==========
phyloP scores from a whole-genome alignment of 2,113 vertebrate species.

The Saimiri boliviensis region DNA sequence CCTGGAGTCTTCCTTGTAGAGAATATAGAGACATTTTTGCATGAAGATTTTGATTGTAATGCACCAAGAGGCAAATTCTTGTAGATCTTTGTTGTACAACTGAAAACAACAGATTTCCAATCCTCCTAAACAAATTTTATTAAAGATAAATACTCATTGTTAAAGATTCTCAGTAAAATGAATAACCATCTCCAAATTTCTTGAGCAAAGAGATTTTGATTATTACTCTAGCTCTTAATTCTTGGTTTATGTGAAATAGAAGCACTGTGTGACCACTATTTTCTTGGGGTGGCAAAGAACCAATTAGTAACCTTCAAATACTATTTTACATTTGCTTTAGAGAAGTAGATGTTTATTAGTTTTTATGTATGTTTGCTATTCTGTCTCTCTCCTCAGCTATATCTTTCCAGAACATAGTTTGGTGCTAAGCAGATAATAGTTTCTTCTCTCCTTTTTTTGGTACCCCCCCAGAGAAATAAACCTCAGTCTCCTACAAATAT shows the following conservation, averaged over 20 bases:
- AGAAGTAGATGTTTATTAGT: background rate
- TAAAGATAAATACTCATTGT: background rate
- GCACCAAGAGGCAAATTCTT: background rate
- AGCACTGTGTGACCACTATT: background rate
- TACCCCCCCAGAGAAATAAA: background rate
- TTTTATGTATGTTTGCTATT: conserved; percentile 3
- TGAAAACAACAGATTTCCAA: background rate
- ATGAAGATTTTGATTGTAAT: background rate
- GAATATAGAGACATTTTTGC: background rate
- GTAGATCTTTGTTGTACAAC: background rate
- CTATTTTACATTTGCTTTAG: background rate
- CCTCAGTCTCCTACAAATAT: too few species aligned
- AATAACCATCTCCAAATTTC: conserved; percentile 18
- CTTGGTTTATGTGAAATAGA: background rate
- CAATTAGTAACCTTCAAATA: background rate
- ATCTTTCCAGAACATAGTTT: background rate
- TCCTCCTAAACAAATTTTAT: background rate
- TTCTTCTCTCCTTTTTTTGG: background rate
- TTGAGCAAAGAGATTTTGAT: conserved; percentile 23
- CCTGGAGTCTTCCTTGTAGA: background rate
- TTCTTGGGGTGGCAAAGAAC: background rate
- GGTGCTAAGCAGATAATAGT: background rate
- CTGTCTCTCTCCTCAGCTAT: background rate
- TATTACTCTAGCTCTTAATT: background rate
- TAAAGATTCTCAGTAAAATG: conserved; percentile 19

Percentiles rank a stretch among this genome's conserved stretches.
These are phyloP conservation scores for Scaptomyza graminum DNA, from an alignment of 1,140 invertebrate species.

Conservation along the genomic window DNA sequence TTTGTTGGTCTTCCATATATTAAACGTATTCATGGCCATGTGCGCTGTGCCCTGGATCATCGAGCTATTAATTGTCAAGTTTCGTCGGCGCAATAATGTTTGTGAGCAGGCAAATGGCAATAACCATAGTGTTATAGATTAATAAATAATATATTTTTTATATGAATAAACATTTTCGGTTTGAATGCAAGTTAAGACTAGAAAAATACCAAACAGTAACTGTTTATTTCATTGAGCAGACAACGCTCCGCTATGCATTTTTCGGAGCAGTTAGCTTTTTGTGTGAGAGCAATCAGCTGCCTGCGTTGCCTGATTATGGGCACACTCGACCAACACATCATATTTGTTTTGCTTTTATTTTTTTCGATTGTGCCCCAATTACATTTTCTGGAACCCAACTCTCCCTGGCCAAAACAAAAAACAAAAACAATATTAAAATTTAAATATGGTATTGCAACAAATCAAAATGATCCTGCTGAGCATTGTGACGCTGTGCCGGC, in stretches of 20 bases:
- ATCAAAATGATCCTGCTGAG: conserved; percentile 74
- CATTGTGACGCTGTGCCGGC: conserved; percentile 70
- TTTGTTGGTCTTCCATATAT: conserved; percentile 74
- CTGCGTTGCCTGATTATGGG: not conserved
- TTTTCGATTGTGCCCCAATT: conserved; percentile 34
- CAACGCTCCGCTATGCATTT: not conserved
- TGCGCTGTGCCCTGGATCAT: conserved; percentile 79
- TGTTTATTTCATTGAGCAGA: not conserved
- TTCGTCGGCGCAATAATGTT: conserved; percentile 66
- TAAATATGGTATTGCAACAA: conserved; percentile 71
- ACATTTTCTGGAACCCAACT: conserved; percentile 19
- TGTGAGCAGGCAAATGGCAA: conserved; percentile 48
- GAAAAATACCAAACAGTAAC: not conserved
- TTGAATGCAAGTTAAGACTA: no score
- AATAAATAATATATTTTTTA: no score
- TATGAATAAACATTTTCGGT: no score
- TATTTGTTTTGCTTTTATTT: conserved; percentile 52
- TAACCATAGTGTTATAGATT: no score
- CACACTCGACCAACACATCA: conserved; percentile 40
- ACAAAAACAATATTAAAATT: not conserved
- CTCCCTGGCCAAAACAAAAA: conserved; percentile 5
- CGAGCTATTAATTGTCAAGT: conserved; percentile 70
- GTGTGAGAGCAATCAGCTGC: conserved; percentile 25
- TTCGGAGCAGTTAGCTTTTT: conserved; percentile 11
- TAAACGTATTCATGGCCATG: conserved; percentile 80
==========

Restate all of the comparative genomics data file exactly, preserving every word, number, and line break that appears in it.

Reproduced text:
phyloP scores from a whole-genome alignment of 2,113 vertebrate species.

The Saimiri boliviensis region DNA sequence CCTGGAGTCTTCCTTGTAGAGAATATAGAGACATTTTTGCATGAAGATTTTGATTGTAATGCACCAAGAGGCAAATTCTTGTAGATCTTTGTTGTACAACTGAAAACAACAGATTTCCAATCCTCCTAAACAAATTTTATTAAAGATAAATACTCATTGTTAAAGATTCTCAGTAAAATGAATAACCATCTCCAAATTTCTTGAGCAAAGAGATTTTGATTATTACTCTAGCTCTTAATTCTTGGTTTATGTGAAATAGAAGCACTGTGTGACCACTATTTTCTTGGGGTGGCAAAGAACCAATTAGTAACCTTCAAATACTATTTTACATTTGCTTTAGAGAAGTAGATGTTTATTAGTTTTTATGTATGTTTGCTATTCTGTCTCTCTCCTCAGCTATATCTTTCCAGAACATAGTTTGGTGCTAAGCAGATAATAGTTTCTTCTCTCCTTTTTTTGGTACCCCCCCAGAGAAATAAACCTCAGTCTCCTACAAATAT shows the following conservation, averaged over 20 bases:
- AGAAGTAGATGTTTATTAGT: background rate
- TAAAGATAAATACTCATTGT: background rate
- GCACCAAGAGGCAAATTCTT: background rate
- AGCACTGTGTGACCACTATT: background rate
- TACCCCCCCAGAGAAATAAA: background rate
- TTTTATGTATGTTTGCTATT: conserved; percentile 3
- TGAAAACAACAGATTTCCAA: background rate
- ATGAAGATTTTGATTGTAAT: background rate
- GAATATAGAGACATTTTTGC: background rate
- GTAGATCTTTGTTGTACAAC: background rate
- CTATTTTACATTTGCTTTAG: background rate
- CCTCAGTCTCCTACAAATAT: too few species aligned
- AATAACCATCTCCAAATTTC: conserved; percentile 18
- CTTGGTTTATGTGAAATAGA: background rate
- CAATTAGTAACCTTCAAATA: background rate
- ATCTTTCCAGAACATAGTTT: background rate
- TCCTCCTAAACAAATTTTAT: background rate
- TTCTTCTCTCCTTTTTTTGG: background rate
- TTGAGCAAAGAGATTTTGAT: conserved; percentile 23
- CCTGGAGTCTTCCTTGTAGA: background rate
- TTCTTGGGGTGGCAAAGAAC: background rate
- GGTGCTAAGCAGATAATAGT: background rate
- CTGTCTCTCTCCTCAGCTAT: background rate
- TATTACTCTAGCTCTTAATT: background rate
- TAAAGATTCTCAGTAAAATG: conserved; percentile 19

Percentiles rank a stretch among this genome's conserved stretches.
These are phyloP conservation scores for Scaptomyza graminum DNA, from an alignment of 1,140 invertebrate species.

Conservation along the genomic window DNA sequence TTTGTTGGTCTTCCATATATTAAACGTATTCATGGCCATGTGCGCTGTGCCCTGGATCATCGAGCTATTAATTGTCAAGTTTCGTCGGCGCAATAATGTTTGTGAGCAGGCAAATGGCAATAACCATAGTGTTATAGATTAATAAATAATATATTTTTTATATGAATAAACATTTTCGGTTTGAATGCAAGTTAAGACTAGAAAAATACCAAACAGTAACTGTTTATTTCATTGAGCAGACAACGCTCCGCTATGCATTTTTCGGAGCAGTTAGCTTTTTGTGTGAGAGCAATCAGCTGCCTGCGTTGCCTGATTATGGGCACACTCGACCAACACATCATATTTGTTTTGCTTTTATTTTTTTCGATTGTGCCCCAATTACATTTTCTGGAACCCAACTCTCCCTGGCCAAAACAAAAAACAAAAACAATATTAAAATTTAAATATGGTATTGCAACAAATCAAAATGATCCTGCTGAGCATTGTGACGCTGTGCCGGC, in stretches of 20 bases:
- ATCAAAATGATCCTGCTGAG: conserved; percentile 74
- CATTGTGACGCTGTGCCGGC: conserved; percentile 70
- TTTGTTGGTCTTCCATATAT: conserved; percentile 74
- CTGCGTTGCCTGATTATGGG: not conserved
- TTTTCGATTGTGCCCCAATT: conserved; percentile 34
- CAACGCTCCGCTATGCATTT: not conserved
- TGCGCTGTGCCCTGGATCAT: conserved; percentile 79
- TGTTTATTTCATTGAGCAGA: not conserved
- TTCGTCGGCGCAATAATGTT: conserved; percentile 66
- TAAATATGGTATTGCAACAA: conserved; percentile 71
- ACATTTTCTGGAACCCAACT: conserved; percentile 19
- TGTGAGCAGGCAAATGGCAA: conserved; percentile 48
- GAAAAATACCAAACAGTAAC: not conserved
- TTGAATGCAAGTTAAGACTA: no score
- AATAAATAATATATTTTTTA: no score
- TATGAATAAACATTTTCGGT: no score
- TATTTGTTTTGCTTTTATTT: conserved; percentile 52
- TAACCATAGTGTTATAGATT: no score
- CACACTCGACCAACACATCA: conserved; percentile 40
- ACAAAAACAATATTAAAATT: not conserved
- CTCCCTGGCCAAAACAAAAA: conserved; percentile 5
- CGAGCTATTAATTGTCAAGT: conserved; percentile 70
- GTGTGAGAGCAATCAGCTGC: conserved; percentile 25
- TTCGGAGCAGTTAGCTTTTT: conserved; percentile 11
- TAAACGTATTCATGGCCATG: conserved; percentile 80